x = linspace(0,2,100)';
y = sin(2*x);
ind1 = x<=1; ind2 = x>=1;
Seg1 = fit(x(ind1),y(ind1),'poly3') % polyfit would also be efficient here
Seg1 =
Linear model Poly3: Seg1(x) = p1*x^3 + p2*x^2 + p3*x + p4 Coefficients (with 95% confidence bounds): p1 = -0.6913 (-0.7314, -0.6511) p2 = -0.5272 (-0.5877, -0.4667) p3 = 2.125 (2.1, 2.151) p4 = -0.005957 (-0.008857, -0.003058)
% we want the curve to be C2 across the break at x==1
Bc0 = Seg1(1);
[Bc1,Bc2] = differentiate(Seg1,1);
Now, in this silly example of what not to do, we choose to fit a cubic segment to the second half of our data. I'll use lsqlin to do that, to enforce the boundary constraints match.
beq = [Bc0;Bc1;Bc2];
Aeq = [1 1 1 1;3 2 1 0;6 2 0 0];
C = x(ind2).^[3 2 1 0];
D = y(ind2);
coef2 = lsqlin(C,D,[],[],Aeq,beq)
Minimum found that satisfies the constraints. Optimization completed because the objective function is non-decreasing in feasible directions, to within the value of the optimality tolerance, and constraints are satisfied to within the value of the constraint tolerance.
coef2 = 4x1
2.1070 -8.9220 10.5201 -2.8042
As you can see, the red ucrve fits nicely to the first part of the data, but then a fit to the second part, where the function is constrained to match so it is C2 with the first segment is terrible.
Instead, you want to perform a fit where both sections are fit at the same time, with a constraint that the function is C2 at the join point. A simple least squares spline with the same knots, will fit very nicely.
SIGH. But, CAN you do that? Well, yes, using my SLM toolbox. That part is easy enough. I don't know that you can do it using the MATLAB included tools though. Even so, I would suggest it is better to do the entire modeling part together, rather than in two halves. If not, then you can see crapola result, as I showed above.
John D'Errico
John D'Errico on 12 Feb 2024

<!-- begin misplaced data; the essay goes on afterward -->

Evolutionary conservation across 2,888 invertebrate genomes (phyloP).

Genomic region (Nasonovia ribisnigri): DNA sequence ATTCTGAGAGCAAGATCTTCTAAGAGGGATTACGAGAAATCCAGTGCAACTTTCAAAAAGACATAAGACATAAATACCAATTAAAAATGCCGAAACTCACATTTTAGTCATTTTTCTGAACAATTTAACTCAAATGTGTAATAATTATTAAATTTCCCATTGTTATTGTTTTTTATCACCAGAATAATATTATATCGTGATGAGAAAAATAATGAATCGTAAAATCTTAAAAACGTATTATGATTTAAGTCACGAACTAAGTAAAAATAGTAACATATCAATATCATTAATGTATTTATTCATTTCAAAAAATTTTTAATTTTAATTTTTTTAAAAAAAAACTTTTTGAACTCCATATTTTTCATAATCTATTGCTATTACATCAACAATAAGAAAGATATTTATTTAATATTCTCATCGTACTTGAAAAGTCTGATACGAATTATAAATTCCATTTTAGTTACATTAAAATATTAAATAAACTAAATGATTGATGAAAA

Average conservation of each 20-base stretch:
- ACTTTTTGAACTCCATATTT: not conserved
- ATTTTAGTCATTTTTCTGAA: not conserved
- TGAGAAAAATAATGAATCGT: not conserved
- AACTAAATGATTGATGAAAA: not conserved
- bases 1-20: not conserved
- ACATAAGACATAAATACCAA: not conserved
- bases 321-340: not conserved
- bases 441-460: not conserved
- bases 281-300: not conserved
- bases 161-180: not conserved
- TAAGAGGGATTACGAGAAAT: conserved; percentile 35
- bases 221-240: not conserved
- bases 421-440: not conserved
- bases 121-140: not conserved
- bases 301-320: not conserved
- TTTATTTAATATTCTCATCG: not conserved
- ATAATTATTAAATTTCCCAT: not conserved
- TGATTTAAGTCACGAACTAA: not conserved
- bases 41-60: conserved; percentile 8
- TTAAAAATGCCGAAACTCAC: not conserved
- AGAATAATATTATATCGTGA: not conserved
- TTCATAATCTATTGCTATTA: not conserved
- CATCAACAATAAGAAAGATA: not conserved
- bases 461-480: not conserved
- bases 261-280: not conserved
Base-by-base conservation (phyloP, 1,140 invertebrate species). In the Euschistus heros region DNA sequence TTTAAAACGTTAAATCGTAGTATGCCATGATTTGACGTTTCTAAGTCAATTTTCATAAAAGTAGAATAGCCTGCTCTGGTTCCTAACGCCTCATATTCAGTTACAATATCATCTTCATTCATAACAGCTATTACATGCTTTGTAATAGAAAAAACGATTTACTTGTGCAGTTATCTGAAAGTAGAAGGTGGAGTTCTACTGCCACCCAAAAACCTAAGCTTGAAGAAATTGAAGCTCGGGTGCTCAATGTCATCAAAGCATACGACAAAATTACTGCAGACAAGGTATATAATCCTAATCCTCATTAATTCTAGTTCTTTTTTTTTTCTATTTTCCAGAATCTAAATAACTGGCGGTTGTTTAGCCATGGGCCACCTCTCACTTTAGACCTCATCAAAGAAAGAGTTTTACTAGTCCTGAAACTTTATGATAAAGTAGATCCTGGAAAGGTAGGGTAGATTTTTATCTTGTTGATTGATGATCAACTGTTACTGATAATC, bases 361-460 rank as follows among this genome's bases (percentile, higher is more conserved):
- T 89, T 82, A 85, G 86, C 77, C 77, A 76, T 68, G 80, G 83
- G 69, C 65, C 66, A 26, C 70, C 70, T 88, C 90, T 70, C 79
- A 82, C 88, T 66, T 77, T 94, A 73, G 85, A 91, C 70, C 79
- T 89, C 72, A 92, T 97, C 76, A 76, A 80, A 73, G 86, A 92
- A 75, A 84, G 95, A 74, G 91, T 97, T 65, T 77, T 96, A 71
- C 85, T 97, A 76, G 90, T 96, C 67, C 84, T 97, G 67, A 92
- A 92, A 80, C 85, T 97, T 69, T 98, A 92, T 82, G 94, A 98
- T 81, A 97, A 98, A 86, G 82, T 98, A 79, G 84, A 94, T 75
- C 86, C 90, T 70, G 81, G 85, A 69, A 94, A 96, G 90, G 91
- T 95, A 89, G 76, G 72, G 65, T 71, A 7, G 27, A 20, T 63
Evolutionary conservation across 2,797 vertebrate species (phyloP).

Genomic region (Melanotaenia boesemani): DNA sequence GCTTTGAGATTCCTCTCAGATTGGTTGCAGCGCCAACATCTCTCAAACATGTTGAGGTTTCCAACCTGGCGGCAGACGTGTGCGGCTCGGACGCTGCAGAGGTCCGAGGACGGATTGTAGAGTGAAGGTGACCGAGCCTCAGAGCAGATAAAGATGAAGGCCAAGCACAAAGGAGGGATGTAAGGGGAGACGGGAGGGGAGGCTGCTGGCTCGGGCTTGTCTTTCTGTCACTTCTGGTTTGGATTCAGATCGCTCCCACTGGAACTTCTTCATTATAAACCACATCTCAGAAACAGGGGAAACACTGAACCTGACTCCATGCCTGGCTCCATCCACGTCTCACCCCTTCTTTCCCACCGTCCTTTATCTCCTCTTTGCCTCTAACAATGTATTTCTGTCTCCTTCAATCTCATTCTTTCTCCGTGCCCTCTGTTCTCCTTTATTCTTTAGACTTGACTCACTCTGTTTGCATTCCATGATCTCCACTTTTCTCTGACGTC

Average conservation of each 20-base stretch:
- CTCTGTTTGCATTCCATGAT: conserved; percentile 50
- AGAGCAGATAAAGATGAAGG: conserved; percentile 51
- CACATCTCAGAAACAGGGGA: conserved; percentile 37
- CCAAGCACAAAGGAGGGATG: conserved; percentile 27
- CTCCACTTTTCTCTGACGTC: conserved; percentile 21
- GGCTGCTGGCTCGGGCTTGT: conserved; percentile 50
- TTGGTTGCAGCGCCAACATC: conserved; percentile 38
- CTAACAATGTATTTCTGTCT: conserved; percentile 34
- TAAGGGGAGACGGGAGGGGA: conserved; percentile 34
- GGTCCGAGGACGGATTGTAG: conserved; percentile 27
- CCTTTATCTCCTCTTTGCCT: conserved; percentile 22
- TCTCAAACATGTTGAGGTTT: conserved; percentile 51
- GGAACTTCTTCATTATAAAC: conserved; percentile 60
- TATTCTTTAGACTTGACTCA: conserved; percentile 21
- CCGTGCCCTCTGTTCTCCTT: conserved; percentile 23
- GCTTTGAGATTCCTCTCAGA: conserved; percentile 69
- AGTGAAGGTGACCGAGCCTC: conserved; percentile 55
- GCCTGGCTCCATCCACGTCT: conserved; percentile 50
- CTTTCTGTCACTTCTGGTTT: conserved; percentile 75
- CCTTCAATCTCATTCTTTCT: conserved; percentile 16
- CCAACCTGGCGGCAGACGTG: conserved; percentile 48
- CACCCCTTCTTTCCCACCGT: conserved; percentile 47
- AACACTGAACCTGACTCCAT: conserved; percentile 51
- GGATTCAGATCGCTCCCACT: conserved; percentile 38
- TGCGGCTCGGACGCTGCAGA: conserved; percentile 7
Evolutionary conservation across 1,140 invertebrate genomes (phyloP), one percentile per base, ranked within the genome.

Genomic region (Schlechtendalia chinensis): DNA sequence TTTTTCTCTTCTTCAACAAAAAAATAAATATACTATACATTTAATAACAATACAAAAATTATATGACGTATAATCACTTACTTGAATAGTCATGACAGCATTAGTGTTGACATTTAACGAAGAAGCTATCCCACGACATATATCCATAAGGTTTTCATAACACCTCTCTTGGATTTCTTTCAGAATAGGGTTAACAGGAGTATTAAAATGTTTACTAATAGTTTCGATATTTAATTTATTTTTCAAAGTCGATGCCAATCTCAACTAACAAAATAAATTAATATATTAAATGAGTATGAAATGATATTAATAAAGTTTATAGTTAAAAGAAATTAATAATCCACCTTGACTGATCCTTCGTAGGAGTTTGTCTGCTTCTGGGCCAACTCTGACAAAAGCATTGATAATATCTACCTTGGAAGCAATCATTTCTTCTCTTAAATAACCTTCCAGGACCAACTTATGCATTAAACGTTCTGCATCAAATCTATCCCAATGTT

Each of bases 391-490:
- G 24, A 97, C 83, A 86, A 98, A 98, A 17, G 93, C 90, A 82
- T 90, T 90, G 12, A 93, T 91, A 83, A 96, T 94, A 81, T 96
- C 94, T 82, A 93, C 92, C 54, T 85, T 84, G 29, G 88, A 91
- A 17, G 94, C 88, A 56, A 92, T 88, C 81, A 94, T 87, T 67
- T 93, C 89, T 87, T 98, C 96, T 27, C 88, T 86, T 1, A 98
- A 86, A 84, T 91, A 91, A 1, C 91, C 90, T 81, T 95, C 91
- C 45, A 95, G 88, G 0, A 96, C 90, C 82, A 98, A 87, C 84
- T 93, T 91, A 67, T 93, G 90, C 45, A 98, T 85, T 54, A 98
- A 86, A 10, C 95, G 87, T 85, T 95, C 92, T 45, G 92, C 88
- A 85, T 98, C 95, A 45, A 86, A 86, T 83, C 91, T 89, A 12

Edited: John D'Errico on 12 Feb 2024
NO. You apparently have multiple misconceptions about splines. A cubic spline interpolant will not enforce both constant first AND second derivatives at the end points. That is simply wrong.
Yes, one approach are the natural end conditions, which says the 2nd derivative at the ends is set to zero. This can be derived from a calculus of variations solution for the shape of a flexible beam, thus a mathematical model for a thin flexible beam. A zero endpoint second derivative makes sense there.
However, a more common (and arguably better most of the time) solution is to use what is known as the not-a-knot end condtions. Effectively, the idea is to enforce third derivative continuity at the 2nd and next to last break. Done that way, there is no derivative constraint applied at either boundary.
So what you are saying does not make sense. It merely says you don't fully understand splines.
SA-W on 12 Feb 2024
A cubic spline interpolant will not enforce both constant first AND second derivatives at the end points. That is simply wrong.
x1 = 1:5;
y1 = x1;
fnplt(fnder(csape(x1,y1), 1)); % perfectly 1
hold on;
fnplt(fnder(csape(x1,y1), 2)); % perfectly 0
x2 = 5:10;
y2 = 2.*(x2-5) + y1(end);
fnplt(fnder(csape(x2,y2), 1)); % perfectly 2
hold on;
fnplt(fnder(csape(x2,y2), 2)); % perfectly 0
x = [x1, x2];
y = [y1, y2];
fnplt(fnder(csape(x,y), 1));
hold on;
fnplt(fnder(csape(x,y), 2));
I do not know what you think was was wrong in my comment. What I said is that a cubic spline interpolator will produce constant first and zero second derivative when applied to a linear data set. Secondly, I said that a cubic spline interpolator applied to a data set composed of two linear regions with different slopes may not be the best choice. The code above demonstrates that. So would you say that the last fit (x,y) is a good choice here?